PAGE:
This advent I thought it helpful to share this little book, or more accurately, my reflections that arise from this little book, with a wider audience. The book is still under copyright, so I cannot read it aloud. But I can encourage you to think about the book even if you cannot find the time to read it.

Yet it is a value to read it. Houselander brings the powerful story of God’s grace alive in the person of Mary, who now intercedes for us so that we can be changed more and more from people who sin (though Mary did not) into people who say yes to God (which Mary always did).

“When we are attracted to a particular saint it is usually the little human details which attract us.” Isn’t this the truth? My patron saint, Martin de Porres became first appealing to me when I learned that he did not always do what his mother wanted (he gave away money his mother gave him to buy food). The story of mice in the convent and Martin talking with them (even if it is not true), helped me, one who loves animals, to see that I could too love God just like Martin loved God’s creation.

These saints were real persons. Saint Dominic who admitted that perhaps he lingered a little too long in the company of beautiful women. Saint Catherine of Siena’s time spent in a garden. Saint Francis’ struggles with his father and the leper.

But Mary, Mother of God, is most appealing as one whose life was completely influenced and lived in the overwhelmingly generous response to always do what it was that God wanted, and in so doing, becoming completely, totally and entirely the glorious person God created her to be. And even though unlike her, I sin, she gives me the hope that in my life I too can say yes to God even in difficult circumstances.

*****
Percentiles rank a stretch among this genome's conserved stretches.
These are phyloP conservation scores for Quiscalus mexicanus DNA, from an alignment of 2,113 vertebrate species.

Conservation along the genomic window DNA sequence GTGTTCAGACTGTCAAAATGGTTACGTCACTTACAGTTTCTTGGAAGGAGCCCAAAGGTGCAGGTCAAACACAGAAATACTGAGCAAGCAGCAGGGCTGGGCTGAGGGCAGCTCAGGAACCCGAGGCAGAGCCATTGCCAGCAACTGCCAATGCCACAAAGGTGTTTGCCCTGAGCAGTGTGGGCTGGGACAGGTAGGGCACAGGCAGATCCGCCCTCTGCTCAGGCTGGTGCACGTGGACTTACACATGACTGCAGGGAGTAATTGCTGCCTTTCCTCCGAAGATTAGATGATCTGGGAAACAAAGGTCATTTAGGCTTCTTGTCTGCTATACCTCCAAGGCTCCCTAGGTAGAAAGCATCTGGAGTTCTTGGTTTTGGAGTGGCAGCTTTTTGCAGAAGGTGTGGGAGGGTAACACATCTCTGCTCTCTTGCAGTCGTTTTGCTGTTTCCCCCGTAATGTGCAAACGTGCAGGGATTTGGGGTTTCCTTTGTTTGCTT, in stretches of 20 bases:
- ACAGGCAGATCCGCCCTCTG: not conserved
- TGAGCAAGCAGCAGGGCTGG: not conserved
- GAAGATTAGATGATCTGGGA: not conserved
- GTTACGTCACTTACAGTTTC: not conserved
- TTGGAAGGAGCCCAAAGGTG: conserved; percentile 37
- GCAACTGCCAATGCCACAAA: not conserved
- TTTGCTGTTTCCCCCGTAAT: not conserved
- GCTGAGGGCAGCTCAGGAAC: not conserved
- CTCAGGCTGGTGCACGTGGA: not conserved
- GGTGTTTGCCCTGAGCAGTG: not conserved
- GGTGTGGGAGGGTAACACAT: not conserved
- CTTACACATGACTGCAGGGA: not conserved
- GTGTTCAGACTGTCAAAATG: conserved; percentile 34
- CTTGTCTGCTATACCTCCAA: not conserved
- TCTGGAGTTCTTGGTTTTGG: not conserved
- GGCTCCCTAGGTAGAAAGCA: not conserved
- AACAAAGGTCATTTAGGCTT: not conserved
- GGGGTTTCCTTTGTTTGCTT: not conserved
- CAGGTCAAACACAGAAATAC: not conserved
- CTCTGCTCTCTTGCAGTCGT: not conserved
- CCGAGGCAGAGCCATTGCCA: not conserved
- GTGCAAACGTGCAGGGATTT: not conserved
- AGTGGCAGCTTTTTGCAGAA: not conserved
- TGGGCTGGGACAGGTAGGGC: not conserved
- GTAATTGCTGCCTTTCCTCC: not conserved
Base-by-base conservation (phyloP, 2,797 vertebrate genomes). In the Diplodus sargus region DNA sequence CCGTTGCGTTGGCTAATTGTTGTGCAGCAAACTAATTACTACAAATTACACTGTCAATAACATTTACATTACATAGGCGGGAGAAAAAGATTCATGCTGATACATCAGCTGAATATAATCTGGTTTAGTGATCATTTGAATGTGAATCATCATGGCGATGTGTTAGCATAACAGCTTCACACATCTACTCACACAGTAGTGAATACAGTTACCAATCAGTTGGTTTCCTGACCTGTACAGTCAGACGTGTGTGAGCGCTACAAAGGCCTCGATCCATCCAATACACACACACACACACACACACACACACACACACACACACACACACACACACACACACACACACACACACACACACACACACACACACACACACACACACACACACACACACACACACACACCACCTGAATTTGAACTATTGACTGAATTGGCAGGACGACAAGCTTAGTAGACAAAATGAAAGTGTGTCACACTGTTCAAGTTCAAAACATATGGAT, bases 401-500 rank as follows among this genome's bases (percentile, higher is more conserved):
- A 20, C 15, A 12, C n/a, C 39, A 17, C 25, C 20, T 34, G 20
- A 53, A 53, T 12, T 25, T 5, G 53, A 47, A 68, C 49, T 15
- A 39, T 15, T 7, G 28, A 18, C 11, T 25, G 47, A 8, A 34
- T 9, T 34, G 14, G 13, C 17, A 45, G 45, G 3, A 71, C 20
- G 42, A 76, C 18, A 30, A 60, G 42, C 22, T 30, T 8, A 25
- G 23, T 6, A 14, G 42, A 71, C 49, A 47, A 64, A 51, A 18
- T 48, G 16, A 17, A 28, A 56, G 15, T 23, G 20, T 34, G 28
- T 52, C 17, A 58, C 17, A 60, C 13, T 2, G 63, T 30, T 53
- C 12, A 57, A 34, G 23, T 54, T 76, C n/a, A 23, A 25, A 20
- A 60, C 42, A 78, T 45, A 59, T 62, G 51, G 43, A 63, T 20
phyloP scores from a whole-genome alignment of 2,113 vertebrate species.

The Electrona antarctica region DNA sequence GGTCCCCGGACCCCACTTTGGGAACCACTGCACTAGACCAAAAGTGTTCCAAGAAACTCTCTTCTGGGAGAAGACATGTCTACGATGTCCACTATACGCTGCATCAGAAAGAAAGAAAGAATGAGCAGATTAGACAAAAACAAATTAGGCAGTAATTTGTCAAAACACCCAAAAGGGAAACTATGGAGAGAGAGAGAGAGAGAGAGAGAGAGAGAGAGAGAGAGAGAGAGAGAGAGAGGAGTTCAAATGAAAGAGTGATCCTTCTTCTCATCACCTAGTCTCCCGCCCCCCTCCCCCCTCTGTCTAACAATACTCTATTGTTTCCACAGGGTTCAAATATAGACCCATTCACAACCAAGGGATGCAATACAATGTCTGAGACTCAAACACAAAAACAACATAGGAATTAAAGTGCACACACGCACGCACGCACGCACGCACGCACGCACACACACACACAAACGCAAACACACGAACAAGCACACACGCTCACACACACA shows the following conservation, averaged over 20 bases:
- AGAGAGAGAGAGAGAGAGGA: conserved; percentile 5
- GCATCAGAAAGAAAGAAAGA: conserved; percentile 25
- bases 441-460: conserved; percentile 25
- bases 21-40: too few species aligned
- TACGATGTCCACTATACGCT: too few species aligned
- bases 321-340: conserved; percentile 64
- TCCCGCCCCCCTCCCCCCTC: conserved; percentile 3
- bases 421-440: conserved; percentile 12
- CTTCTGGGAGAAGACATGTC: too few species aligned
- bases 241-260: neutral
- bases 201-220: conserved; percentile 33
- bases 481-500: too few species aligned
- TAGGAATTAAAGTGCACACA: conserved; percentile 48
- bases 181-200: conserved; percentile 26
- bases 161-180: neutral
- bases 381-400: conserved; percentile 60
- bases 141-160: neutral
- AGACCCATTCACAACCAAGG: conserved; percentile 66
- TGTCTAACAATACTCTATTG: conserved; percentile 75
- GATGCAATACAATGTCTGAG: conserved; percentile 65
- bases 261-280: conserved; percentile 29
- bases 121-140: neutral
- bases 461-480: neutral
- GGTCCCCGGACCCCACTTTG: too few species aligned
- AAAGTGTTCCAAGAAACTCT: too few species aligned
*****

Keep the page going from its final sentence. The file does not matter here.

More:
This is because Mary is more than just one person who had a limited task. Consider what Mary had to do. “The one thing she did and does is the one thing that we all have to do, namely, to bear Christ into the world.”

This is a wonderful challenge. On the one hand, we are called to bear the Christ to others in the world. We are to engage in the external quest to witness so that others can see what type of relationship with God is possible.

At the same time, we recognize that it is the same Christ which dwells in us, and so we recognize that in some way we bear the Christ as witness for ourselves.

And so, as we journey together this Advent, let’s take some time to think about the figures of Advent, especially one as inspiring as the Blessed Mother.

Take a moment to consider the following questions:

  1. What comes to mind first when you think of Mary?
  2. How is it that a deeper understanding of Mary as a real person can bring you closer to Jesus?
  3. As you consider Mary as a real person, what is it you hope to gain?

Check out the commentary on other sections of The Reed of God.

It can be helpful to have the book to read. To purchase books I recommend the Pauline sisters.